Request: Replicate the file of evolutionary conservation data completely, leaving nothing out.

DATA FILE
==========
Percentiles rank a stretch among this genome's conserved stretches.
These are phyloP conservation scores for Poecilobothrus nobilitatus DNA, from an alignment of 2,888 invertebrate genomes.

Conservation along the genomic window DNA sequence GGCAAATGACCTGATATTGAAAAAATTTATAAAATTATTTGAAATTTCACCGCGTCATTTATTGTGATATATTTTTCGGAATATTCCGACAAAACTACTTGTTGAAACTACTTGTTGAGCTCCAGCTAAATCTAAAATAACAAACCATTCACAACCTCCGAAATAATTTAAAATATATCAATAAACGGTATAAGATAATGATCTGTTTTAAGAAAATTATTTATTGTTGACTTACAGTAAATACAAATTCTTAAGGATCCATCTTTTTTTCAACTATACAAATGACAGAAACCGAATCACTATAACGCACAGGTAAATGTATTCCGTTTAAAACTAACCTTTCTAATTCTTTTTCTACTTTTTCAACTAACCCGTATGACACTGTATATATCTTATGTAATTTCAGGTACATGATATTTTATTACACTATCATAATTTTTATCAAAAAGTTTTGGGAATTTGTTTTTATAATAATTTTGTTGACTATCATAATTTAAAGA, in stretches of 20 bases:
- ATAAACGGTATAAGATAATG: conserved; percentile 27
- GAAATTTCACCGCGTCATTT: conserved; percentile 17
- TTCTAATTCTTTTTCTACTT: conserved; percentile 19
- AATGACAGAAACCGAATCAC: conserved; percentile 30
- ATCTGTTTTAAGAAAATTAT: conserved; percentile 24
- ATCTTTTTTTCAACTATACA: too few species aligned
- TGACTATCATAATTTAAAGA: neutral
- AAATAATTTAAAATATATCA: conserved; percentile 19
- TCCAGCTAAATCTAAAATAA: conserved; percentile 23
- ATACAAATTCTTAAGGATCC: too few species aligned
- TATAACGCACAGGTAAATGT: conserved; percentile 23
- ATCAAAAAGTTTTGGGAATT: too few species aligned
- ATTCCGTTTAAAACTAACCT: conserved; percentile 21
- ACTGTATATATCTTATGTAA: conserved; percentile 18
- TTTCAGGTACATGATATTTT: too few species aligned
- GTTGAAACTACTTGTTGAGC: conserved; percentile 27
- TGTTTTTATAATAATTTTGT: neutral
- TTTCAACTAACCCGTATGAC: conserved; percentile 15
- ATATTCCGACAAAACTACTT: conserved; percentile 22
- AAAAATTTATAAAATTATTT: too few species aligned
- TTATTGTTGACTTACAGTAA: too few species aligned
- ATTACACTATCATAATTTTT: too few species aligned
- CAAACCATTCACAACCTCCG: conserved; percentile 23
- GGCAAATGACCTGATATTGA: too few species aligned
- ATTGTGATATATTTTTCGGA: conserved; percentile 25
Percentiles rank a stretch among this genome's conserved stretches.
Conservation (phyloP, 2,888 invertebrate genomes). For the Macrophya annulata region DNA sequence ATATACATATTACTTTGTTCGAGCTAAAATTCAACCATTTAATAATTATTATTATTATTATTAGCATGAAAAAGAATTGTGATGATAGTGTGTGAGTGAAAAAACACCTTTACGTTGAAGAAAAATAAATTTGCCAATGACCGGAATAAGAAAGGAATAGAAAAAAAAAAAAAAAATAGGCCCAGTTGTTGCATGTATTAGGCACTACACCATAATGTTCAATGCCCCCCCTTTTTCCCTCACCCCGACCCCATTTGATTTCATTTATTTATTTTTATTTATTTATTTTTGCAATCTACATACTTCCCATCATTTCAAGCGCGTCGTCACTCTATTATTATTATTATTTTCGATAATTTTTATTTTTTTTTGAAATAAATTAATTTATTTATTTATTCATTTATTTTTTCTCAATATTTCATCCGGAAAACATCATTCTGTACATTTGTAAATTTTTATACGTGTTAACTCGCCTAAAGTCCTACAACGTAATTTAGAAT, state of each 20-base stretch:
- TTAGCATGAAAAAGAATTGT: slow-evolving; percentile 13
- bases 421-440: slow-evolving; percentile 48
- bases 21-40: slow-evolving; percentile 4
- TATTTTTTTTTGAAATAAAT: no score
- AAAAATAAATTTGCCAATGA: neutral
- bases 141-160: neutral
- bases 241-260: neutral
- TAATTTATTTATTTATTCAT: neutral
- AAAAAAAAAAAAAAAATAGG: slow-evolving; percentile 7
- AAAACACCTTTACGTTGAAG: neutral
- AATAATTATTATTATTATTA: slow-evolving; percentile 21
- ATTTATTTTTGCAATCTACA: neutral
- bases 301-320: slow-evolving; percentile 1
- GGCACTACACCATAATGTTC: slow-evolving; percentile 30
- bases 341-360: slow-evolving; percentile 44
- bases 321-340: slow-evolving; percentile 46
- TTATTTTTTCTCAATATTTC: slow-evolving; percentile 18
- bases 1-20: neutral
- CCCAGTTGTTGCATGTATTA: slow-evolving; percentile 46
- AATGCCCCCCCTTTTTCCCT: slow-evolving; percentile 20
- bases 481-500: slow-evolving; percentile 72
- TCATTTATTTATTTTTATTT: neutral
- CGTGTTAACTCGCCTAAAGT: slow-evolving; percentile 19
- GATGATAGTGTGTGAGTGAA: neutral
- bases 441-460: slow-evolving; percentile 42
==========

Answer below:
Percentiles rank a stretch among this genome's conserved stretches.
These are phyloP conservation scores for Poecilobothrus nobilitatus DNA, from an alignment of 2,888 invertebrate genomes.

Conservation along the genomic window DNA sequence GGCAAATGACCTGATATTGAAAAAATTTATAAAATTATTTGAAATTTCACCGCGTCATTTATTGTGATATATTTTTCGGAATATTCCGACAAAACTACTTGTTGAAACTACTTGTTGAGCTCCAGCTAAATCTAAAATAACAAACCATTCACAACCTCCGAAATAATTTAAAATATATCAATAAACGGTATAAGATAATGATCTGTTTTAAGAAAATTATTTATTGTTGACTTACAGTAAATACAAATTCTTAAGGATCCATCTTTTTTTCAACTATACAAATGACAGAAACCGAATCACTATAACGCACAGGTAAATGTATTCCGTTTAAAACTAACCTTTCTAATTCTTTTTCTACTTTTTCAACTAACCCGTATGACACTGTATATATCTTATGTAATTTCAGGTACATGATATTTTATTACACTATCATAATTTTTATCAAAAAGTTTTGGGAATTTGTTTTTATAATAATTTTGTTGACTATCATAATTTAAAGA, in stretches of 20 bases:
- ATAAACGGTATAAGATAATG: conserved; percentile 27
- GAAATTTCACCGCGTCATTT: conserved; percentile 17
- TTCTAATTCTTTTTCTACTT: conserved; percentile 19
- AATGACAGAAACCGAATCAC: conserved; percentile 30
- ATCTGTTTTAAGAAAATTAT: conserved; percentile 24
- ATCTTTTTTTCAACTATACA: too few species aligned
- TGACTATCATAATTTAAAGA: neutral
- AAATAATTTAAAATATATCA: conserved; percentile 19
- TCCAGCTAAATCTAAAATAA: conserved; percentile 23
- ATACAAATTCTTAAGGATCC: too few species aligned
- TATAACGCACAGGTAAATGT: conserved; percentile 23
- ATCAAAAAGTTTTGGGAATT: too few species aligned
- ATTCCGTTTAAAACTAACCT: conserved; percentile 21
- ACTGTATATATCTTATGTAA: conserved; percentile 18
- TTTCAGGTACATGATATTTT: too few species aligned
- GTTGAAACTACTTGTTGAGC: conserved; percentile 27
- TGTTTTTATAATAATTTTGT: neutral
- TTTCAACTAACCCGTATGAC: conserved; percentile 15
- ATATTCCGACAAAACTACTT: conserved; percentile 22
- AAAAATTTATAAAATTATTT: too few species aligned
- TTATTGTTGACTTACAGTAA: too few species aligned
- ATTACACTATCATAATTTTT: too few species aligned
- CAAACCATTCACAACCTCCG: conserved; percentile 23
- GGCAAATGACCTGATATTGA: too few species aligned
- ATTGTGATATATTTTTCGGA: conserved; percentile 25
Percentiles rank a stretch among this genome's conserved stretches.
Conservation (phyloP, 2,888 invertebrate genomes). For the Macrophya annulata region DNA sequence ATATACATATTACTTTGTTCGAGCTAAAATTCAACCATTTAATAATTATTATTATTATTATTAGCATGAAAAAGAATTGTGATGATAGTGTGTGAGTGAAAAAACACCTTTACGTTGAAGAAAAATAAATTTGCCAATGACCGGAATAAGAAAGGAATAGAAAAAAAAAAAAAAAATAGGCCCAGTTGTTGCATGTATTAGGCACTACACCATAATGTTCAATGCCCCCCCTTTTTCCCTCACCCCGACCCCATTTGATTTCATTTATTTATTTTTATTTATTTATTTTTGCAATCTACATACTTCCCATCATTTCAAGCGCGTCGTCACTCTATTATTATTATTATTTTCGATAATTTTTATTTTTTTTTGAAATAAATTAATTTATTTATTTATTCATTTATTTTTTCTCAATATTTCATCCGGAAAACATCATTCTGTACATTTGTAAATTTTTATACGTGTTAACTCGCCTAAAGTCCTACAACGTAATTTAGAAT, state of each 20-base stretch:
- TTAGCATGAAAAAGAATTGT: slow-evolving; percentile 13
- bases 421-440: slow-evolving; percentile 48
- bases 21-40: slow-evolving; percentile 4
- TATTTTTTTTTGAAATAAAT: no score
- AAAAATAAATTTGCCAATGA: neutral
- bases 141-160: neutral
- bases 241-260: neutral
- TAATTTATTTATTTATTCAT: neutral
- AAAAAAAAAAAAAAAATAGG: slow-evolving; percentile 7
- AAAACACCTTTACGTTGAAG: neutral
- AATAATTATTATTATTATTA: slow-evolving; percentile 21
- ATTTATTTTTGCAATCTACA: neutral
- bases 301-320: slow-evolving; percentile 1
- GGCACTACACCATAATGTTC: slow-evolving; percentile 30
- bases 341-360: slow-evolving; percentile 44
- bases 321-340: slow-evolving; percentile 46
- TTATTTTTTCTCAATATTTC: slow-evolving; percentile 18
- bases 1-20: neutral
- CCCAGTTGTTGCATGTATTA: slow-evolving; percentile 46
- AATGCCCCCCCTTTTTCCCT: slow-evolving; percentile 20
- bases 481-500: slow-evolving; percentile 72
- TCATTTATTTATTTTTATTT: neutral
- CGTGTTAACTCGCCTAAAGT: slow-evolving; percentile 19
- GATGATAGTGTGTGAGTGAA: neutral
- bases 441-460: slow-evolving; percentile 42